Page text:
Jay Salser Posts

Kenneth Yeo’s ’67 Beetle

Featured ’67 Beetle — Kenneth Yeo

Taking a look back into the archives, this story deserves another moment in the spotlight.

A Huge kudos to Jay Salser for his work on this article. It was crafted by Ken Yeo in his own words. Our growth has been amazing, and the fact that these great cars keep surfacing. Slowly, we’re connecting ’67 owners globally.

Ken, tell the Readers of 1967Beetle.com a bit about yourself and where you are located.

I’m 40 this year, from Singapore. I’ve owned 4 bugs over the last 20 years, and my current 1967 for the last 15. I’ve had a ’71 1302, ’67 1300, another ’67 1300 and a ’66 1300.

How did you become interested in Volkswagens.

It was my 4 years at the University of Miami, Florida where I first was exposed to beautiful cars and fell for vintages almost immediately. Upon graduation and return to Singapore in 1995, I set out looking for a classic and found the VW bug most affordable, since I was conscripted into the Army and wasn’t paid well. Interest became passion, then obsession, and I’ve always owned at least one ever since.

Your car differs in some respects from those which were directly imported from Germany into the USA. Tell us about some of those differences.

Our ’67s are available only with 1300cc ‘F’ engines (much like the ’66), and retain the sloping headlights. As an ex-British colony, we are right hand drive (RHD). Our bumpers come with over-riders. Rear turn signal lamps are in orange instead of red, and reverse lights are excluded. A little mix-and-match of the US and European models, I would say.

Vintage Volkswagen Hazet Tool Kit

Hazet Tool Kit
From time to time interesting accessories come to our attention. The one discussed here is a very unusual one demonstrated to us by a constant Reader of 1967beetle.com, Guillermo Gonzalez, who lives in Puerto Rico.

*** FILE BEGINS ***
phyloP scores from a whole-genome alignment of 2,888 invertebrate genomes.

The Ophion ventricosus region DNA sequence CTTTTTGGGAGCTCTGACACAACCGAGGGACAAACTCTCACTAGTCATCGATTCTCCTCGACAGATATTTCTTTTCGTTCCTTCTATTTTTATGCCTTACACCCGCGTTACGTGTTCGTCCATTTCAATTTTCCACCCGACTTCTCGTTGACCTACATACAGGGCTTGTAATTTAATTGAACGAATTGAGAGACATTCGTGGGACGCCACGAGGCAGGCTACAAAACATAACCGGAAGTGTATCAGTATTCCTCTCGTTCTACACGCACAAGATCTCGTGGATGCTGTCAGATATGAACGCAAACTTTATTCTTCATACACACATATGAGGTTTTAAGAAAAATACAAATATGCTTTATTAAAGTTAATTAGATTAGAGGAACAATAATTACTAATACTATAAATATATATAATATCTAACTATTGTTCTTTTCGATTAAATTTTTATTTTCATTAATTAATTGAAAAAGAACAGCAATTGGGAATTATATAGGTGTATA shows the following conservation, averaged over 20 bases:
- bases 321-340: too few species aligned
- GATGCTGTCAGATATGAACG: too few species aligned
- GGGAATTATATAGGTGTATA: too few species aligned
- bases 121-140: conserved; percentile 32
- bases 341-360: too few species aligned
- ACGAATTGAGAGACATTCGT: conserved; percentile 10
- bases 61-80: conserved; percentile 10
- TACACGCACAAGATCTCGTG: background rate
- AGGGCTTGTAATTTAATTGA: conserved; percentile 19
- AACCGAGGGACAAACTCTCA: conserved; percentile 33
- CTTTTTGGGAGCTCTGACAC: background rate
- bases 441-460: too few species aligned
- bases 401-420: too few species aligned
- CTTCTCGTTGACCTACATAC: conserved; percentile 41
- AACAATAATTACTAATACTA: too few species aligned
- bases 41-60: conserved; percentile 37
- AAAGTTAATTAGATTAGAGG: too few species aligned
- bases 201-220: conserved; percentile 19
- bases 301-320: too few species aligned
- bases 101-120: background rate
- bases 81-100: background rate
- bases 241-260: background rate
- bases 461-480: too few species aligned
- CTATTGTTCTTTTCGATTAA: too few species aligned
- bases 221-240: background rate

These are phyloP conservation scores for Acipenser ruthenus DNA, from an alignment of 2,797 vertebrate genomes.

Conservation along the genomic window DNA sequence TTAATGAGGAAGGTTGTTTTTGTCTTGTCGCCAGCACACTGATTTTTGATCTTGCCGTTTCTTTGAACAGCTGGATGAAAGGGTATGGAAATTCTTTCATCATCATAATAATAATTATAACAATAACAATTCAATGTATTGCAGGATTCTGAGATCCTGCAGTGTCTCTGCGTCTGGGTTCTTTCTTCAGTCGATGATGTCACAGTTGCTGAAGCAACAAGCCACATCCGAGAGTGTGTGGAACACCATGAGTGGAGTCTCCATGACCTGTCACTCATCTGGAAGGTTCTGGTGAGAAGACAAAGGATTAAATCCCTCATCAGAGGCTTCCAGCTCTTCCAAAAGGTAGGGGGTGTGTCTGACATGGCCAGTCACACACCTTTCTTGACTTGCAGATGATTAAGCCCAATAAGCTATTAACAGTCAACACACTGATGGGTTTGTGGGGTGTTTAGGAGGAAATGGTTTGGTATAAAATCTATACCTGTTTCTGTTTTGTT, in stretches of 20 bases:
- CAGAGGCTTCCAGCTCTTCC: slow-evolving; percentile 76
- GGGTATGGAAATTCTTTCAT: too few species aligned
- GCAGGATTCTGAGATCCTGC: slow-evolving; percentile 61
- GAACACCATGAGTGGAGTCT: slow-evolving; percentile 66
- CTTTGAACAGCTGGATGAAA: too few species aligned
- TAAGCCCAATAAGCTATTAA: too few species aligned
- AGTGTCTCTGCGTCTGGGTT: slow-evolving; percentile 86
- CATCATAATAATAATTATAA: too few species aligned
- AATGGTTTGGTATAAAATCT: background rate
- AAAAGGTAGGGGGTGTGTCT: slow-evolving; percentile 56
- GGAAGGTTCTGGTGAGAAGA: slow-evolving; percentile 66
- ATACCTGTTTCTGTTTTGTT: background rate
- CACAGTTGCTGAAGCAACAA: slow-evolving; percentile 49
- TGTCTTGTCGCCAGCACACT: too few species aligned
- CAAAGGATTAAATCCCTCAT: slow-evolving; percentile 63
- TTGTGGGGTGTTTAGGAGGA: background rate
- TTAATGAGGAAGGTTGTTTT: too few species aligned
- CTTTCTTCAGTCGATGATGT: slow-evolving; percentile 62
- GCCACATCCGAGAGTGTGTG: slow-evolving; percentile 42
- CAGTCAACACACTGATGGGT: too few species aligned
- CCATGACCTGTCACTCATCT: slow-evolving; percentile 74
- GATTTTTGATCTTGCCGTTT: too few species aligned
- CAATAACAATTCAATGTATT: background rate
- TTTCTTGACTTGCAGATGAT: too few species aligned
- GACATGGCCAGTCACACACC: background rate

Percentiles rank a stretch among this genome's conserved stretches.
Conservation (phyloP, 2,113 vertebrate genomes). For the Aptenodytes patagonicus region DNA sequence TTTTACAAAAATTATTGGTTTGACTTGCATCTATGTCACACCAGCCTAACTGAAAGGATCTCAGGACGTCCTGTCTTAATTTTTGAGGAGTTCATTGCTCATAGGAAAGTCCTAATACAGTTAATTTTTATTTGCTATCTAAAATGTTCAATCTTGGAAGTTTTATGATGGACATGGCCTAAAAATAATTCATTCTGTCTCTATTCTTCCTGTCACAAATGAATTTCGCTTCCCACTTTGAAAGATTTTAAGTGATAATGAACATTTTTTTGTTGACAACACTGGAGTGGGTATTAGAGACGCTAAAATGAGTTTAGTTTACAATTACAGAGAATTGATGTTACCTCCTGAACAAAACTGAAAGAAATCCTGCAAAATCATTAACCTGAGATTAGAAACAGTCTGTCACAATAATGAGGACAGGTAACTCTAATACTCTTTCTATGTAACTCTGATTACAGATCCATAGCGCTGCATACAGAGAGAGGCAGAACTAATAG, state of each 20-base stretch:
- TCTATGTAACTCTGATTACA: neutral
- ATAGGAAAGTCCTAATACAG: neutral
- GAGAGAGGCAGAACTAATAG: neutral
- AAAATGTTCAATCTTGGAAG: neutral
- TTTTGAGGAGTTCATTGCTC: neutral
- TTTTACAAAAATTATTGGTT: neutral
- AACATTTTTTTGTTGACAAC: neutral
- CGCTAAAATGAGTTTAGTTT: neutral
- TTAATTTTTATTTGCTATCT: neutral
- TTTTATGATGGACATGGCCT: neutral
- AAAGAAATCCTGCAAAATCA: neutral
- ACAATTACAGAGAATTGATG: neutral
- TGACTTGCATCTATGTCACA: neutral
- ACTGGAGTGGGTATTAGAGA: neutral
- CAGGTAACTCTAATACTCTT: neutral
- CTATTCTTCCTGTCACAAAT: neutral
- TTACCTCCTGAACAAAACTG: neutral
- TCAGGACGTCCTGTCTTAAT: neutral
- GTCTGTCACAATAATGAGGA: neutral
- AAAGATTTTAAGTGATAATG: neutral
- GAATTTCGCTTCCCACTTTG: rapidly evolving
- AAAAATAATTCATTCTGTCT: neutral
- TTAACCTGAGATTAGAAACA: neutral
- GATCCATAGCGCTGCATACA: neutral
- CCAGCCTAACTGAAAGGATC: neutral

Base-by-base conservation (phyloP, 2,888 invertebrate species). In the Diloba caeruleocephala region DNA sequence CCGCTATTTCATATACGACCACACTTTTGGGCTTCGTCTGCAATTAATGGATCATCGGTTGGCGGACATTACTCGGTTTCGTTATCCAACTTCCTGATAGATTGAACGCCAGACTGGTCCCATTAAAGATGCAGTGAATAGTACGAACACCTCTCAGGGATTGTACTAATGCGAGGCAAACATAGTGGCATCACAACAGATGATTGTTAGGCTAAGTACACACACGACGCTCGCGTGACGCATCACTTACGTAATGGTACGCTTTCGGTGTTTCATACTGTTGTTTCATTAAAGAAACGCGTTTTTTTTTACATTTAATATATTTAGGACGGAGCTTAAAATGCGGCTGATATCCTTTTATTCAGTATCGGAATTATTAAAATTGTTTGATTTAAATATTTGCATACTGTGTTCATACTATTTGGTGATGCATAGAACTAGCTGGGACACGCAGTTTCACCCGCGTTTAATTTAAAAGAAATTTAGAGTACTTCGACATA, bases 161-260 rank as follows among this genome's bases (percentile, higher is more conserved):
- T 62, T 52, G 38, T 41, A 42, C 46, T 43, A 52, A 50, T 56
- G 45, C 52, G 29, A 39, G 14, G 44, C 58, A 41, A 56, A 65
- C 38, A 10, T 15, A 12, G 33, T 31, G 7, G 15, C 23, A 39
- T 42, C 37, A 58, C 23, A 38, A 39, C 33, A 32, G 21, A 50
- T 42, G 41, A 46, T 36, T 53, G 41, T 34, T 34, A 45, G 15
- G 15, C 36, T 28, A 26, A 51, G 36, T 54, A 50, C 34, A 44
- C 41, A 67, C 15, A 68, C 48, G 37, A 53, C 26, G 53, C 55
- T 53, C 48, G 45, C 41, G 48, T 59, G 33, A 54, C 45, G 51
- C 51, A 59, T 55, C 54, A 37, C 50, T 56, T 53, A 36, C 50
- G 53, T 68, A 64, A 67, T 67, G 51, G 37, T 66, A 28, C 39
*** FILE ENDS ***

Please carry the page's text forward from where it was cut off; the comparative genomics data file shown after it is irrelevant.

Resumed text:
Guillermo has 3-1967 Beetles which he cherishes. One is a Deluxe (like the ones which came to the Continental USA) and one is a Standard (Economy) Beetle, such as ones which sold in Europe, and other geographic regions. The third is not operable at this time.

Guillermo called this past Sunday to tell me how much he appreciates 1967beetle.com. I assure you that his comments were very welcomed! We love to hear from all of our Readers. He told me, too, that he is making a notebook of articles and technical tips. Several of our Readers have told us that they are doing the same.

Guillermo and I talked for perhaps a half hour. During the conversation, he told me about his unusual Hazet Tool Kit. When I showed natural excitement, he promised to send a photo of it.

After receiving the photo and reading about the contents, I sent the photo to long-time Reader, Jody Savageau for his comments. Jody is a researcher and has many resources at his fingertips. Jody wrote to say that the Hazet Kit was available for owners of ‘66-’67 Beetles and that it is different from ’65 and earlier kits.

’67 Beetle Engine Component Fasteners

Reader Kevin Cook inquired about which Bolts to use with the Coil Bracket on his 1967 Beetle. Not having a ready answer, Eric and I began to ask some questions. I went to my bolt bins. I also made a call to David Brown of Pennsylvania. He and I discussed the possibilities, sorting bolts as we talked. Then, I recalled that another Reader, Richard Marcoux of Nebraska, has an unmolested ’67 Beetle. Richard and I spoke by phone and he agreed to take some photographs. Here’s what we concluded after much talking and searching of parts, etc.